NHS Lothian cancels heart surgery after infection deaths

Several patients who underwent heart surgery died after contracting an infection at a major Scottish hospital.

NHS Lothian suspends heart surgery over infection risk
NHS Lothian suspends heart surgery over infection risk

NHS Lothian has contacted 186 patients who had heart aortic valve replacement operations at the Royal Infirmary of Edinburgh in the last six months to advise them of a possible infection risk.

The decision was taken by an Incident Management Team which was convened following notification of an unusual case of heart valve infection.

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Heart valve infection is known as endocarditis.

The team conducted an extensive review of the infection records of thousands of patients who had many different types of surgery carried out since the beginning of 2015.

The team found that six patients who underwent cardio thoracic surgery over a period of 18 months were affected by unusual infections caused by micro organisms commonly found in the environment.

It is thought these may have been acquired during surgery. Of the small number of patients affected, sadly some later died.

No cases were found prior to March 2017 and there have been no known cases in patients operated on since November 2018.

As a precaution however, four planned surgeries have been cancelled this week to allow for specialist cleaning and disinfection of the theatres used for this type of procedure. Enhanced infection control measures have also been put in place.

READ MORE: Operations halted after infection hits Edinburgh hospital wardProf Alex McMahon, NHS Lothian Executive Lead for Infection Control said; “We extend our sincere apologies and deepest condolences to the families of the patients who died, all of whom were informed at the time of their treatment that they had an unusual and difficult to treat infection."

Commenting on the decision to contact all patients who have had this procedure over the last six months Prof, McMahon said: “We know this will be a worrying time for those who have received letters but we have contacted patients purely as a precaution.

"The risk is very low and we do not anticipate any more cases, however we know that it can take up to six months for these infections to materialise. We want to make sure those patients know what symptoms to be aware of and to contact NHS Inform if they have any concerns.

“Many patients receiving this type of surgery are already very ill and vulnerable to infection so we place the highest importance on a stringent infection prevention and control regime.

“We are very sorry for the inconvenience and disappointment caused to the patients who have had their procedures cancelled this week but we must prioritise patient safety above all else. "All those affected will be given new appointments as soon as possible.”

READ MORE: MSPs hear of communication failures at scandal-hit Glasgow hospitalA Scottish Government spokesperson said: “Our thoughts and condolences are with the families and friends of those patients who have sadly died. We know this will be a worrying time for those who have received letters, and while the risk of infection is low, it is important that they follow the advice given by NHS Lothian.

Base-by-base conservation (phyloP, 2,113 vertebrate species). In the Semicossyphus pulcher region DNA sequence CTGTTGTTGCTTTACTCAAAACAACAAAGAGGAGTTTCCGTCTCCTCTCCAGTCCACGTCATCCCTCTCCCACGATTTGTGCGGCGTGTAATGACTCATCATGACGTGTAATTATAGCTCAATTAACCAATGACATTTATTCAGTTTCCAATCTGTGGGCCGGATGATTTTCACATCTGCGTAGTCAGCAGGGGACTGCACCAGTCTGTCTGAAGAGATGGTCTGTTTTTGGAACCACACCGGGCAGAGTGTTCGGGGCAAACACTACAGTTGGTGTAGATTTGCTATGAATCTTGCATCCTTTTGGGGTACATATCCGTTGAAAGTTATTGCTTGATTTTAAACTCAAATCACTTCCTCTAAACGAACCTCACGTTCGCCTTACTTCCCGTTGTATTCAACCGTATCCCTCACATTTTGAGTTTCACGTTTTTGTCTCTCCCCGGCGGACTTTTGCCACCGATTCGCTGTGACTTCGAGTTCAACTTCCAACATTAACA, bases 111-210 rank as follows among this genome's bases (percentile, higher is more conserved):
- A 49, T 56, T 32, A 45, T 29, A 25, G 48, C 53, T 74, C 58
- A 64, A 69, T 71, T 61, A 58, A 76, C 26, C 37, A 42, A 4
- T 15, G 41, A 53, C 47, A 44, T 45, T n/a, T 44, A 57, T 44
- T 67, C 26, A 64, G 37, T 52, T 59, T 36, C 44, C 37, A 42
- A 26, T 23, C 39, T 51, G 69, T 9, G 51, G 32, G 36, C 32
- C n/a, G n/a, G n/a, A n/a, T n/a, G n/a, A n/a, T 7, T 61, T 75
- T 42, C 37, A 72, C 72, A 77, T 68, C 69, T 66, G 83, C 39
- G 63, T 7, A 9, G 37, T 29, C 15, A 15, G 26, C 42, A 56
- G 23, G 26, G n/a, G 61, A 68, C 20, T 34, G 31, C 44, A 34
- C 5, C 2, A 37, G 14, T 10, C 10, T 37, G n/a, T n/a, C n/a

“NHS Lothian is undertaking specialist cleaning and disinfection of the theatres used for this type of procedure and have stated that enhanced infection control measures have also been put in place.

“Scottish Government officials remain in close contact with the health board on this incident.”

Endocarditis occurs in 0.5% of patients per year and can have many different causes - usually the source is the patient’s own body. These cases are unusual because the micro-organisms which have caused the endocarditis are more commonly found in the environment.

Medications similar to antibiotics are available to treat these infections but they can nonetheless be severe, particularly in patients who are already very ill or whose immune systems are compromised. NHS organisations have a statutory requirement to protect patient confidentiality and must adhere to Caldicott Principles.

These principles prevent NHS organisation from stipulating the exact number of cases if that number is equal to or fewer than five.

NHS Lothian has sent notification letters to 186 patients in connection with this risk.

The formation of a multi-disciplinary Incident Management Team is standard practice to investigate and ensure all necessary actions are taken. The team includes the involvement of Health Protection Scotland.

Scottish Labour's Shadow Cabinet Secretary for Health, Monica Lennon MSP, said: "This will be a cause of concern for people in NHS Lothian and across the country.

"The health board have made the right decision in taking these precautions but this revelation again raises questions about infection control in hospitals across Scotland."

Tory health spokesperson Miles Briggs said: “My deepest sympathies are with the families of the patients who have died from contracting this infection.

“This has been the latest in a string of catastrophic failures of infection control in Scotland’s hospitals.

“It is of vital importance that processes in the Healthcare environment are reviewed and improved, to minimise the risk of infection in our hospitals.

“This will be a deeply distressing time for the 186 patients who have been notified by NHS Lothian that they are at risk of infection and all measures must be taken to ensure they are infection free.”